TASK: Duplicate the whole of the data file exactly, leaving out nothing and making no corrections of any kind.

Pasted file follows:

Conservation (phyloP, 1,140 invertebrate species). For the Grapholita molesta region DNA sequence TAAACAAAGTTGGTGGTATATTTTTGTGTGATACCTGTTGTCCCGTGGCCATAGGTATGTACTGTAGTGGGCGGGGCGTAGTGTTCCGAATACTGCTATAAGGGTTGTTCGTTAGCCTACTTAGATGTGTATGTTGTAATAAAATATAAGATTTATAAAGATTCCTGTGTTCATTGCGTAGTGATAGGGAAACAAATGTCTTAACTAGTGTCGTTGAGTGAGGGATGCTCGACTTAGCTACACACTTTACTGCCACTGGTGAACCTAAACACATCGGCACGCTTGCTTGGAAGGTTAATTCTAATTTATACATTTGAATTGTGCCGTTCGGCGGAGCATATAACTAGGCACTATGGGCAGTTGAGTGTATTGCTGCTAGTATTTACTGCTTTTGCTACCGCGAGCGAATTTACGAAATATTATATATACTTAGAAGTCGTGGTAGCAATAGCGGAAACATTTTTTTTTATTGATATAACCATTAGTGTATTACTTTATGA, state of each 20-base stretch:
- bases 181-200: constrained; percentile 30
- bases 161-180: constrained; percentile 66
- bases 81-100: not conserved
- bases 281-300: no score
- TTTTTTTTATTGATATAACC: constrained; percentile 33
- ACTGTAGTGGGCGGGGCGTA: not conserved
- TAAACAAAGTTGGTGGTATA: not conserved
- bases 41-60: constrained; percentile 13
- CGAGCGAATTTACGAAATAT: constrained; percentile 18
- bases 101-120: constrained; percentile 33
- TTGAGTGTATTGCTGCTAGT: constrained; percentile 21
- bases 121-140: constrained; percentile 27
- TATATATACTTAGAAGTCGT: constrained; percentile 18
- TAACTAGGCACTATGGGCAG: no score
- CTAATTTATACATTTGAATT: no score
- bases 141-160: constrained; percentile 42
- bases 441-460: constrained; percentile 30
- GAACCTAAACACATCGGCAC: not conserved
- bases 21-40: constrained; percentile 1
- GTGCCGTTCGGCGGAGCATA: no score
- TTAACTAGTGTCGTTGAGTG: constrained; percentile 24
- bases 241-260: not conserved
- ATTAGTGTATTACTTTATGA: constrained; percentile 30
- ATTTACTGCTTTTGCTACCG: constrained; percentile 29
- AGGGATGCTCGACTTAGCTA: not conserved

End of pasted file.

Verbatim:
Conservation (phyloP, 1,140 invertebrate species). For the Grapholita molesta region DNA sequence TAAACAAAGTTGGTGGTATATTTTTGTGTGATACCTGTTGTCCCGTGGCCATAGGTATGTACTGTAGTGGGCGGGGCGTAGTGTTCCGAATACTGCTATAAGGGTTGTTCGTTAGCCTACTTAGATGTGTATGTTGTAATAAAATATAAGATTTATAAAGATTCCTGTGTTCATTGCGTAGTGATAGGGAAACAAATGTCTTAACTAGTGTCGTTGAGTGAGGGATGCTCGACTTAGCTACACACTTTACTGCCACTGGTGAACCTAAACACATCGGCACGCTTGCTTGGAAGGTTAATTCTAATTTATACATTTGAATTGTGCCGTTCGGCGGAGCATATAACTAGGCACTATGGGCAGTTGAGTGTATTGCTGCTAGTATTTACTGCTTTTGCTACCGCGAGCGAATTTACGAAATATTATATATACTTAGAAGTCGTGGTAGCAATAGCGGAAACATTTTTTTTTATTGATATAACCATTAGTGTATTACTTTATGA, state of each 20-base stretch:
- bases 181-200: constrained; percentile 30
- bases 161-180: constrained; percentile 66
- bases 81-100: not conserved
- bases 281-300: no score
- TTTTTTTTATTGATATAACC: constrained; percentile 33
- ACTGTAGTGGGCGGGGCGTA: not conserved
- TAAACAAAGTTGGTGGTATA: not conserved
- bases 41-60: constrained; percentile 13
- CGAGCGAATTTACGAAATAT: constrained; percentile 18
- bases 101-120: constrained; percentile 33
- TTGAGTGTATTGCTGCTAGT: constrained; percentile 21
- bases 121-140: constrained; percentile 27
- TATATATACTTAGAAGTCGT: constrained; percentile 18
- TAACTAGGCACTATGGGCAG: no score
- CTAATTTATACATTTGAATT: no score
- bases 141-160: constrained; percentile 42
- bases 441-460: constrained; percentile 30
- GAACCTAAACACATCGGCAC: not conserved
- bases 21-40: constrained; percentile 1
- GTGCCGTTCGGCGGAGCATA: no score
- TTAACTAGTGTCGTTGAGTG: constrained; percentile 24
- bases 241-260: not conserved
- ATTAGTGTATTACTTTATGA: constrained; percentile 30
- ATTTACTGCTTTTGCTACCG: constrained; percentile 29
- AGGGATGCTCGACTTAGCTA: not conserved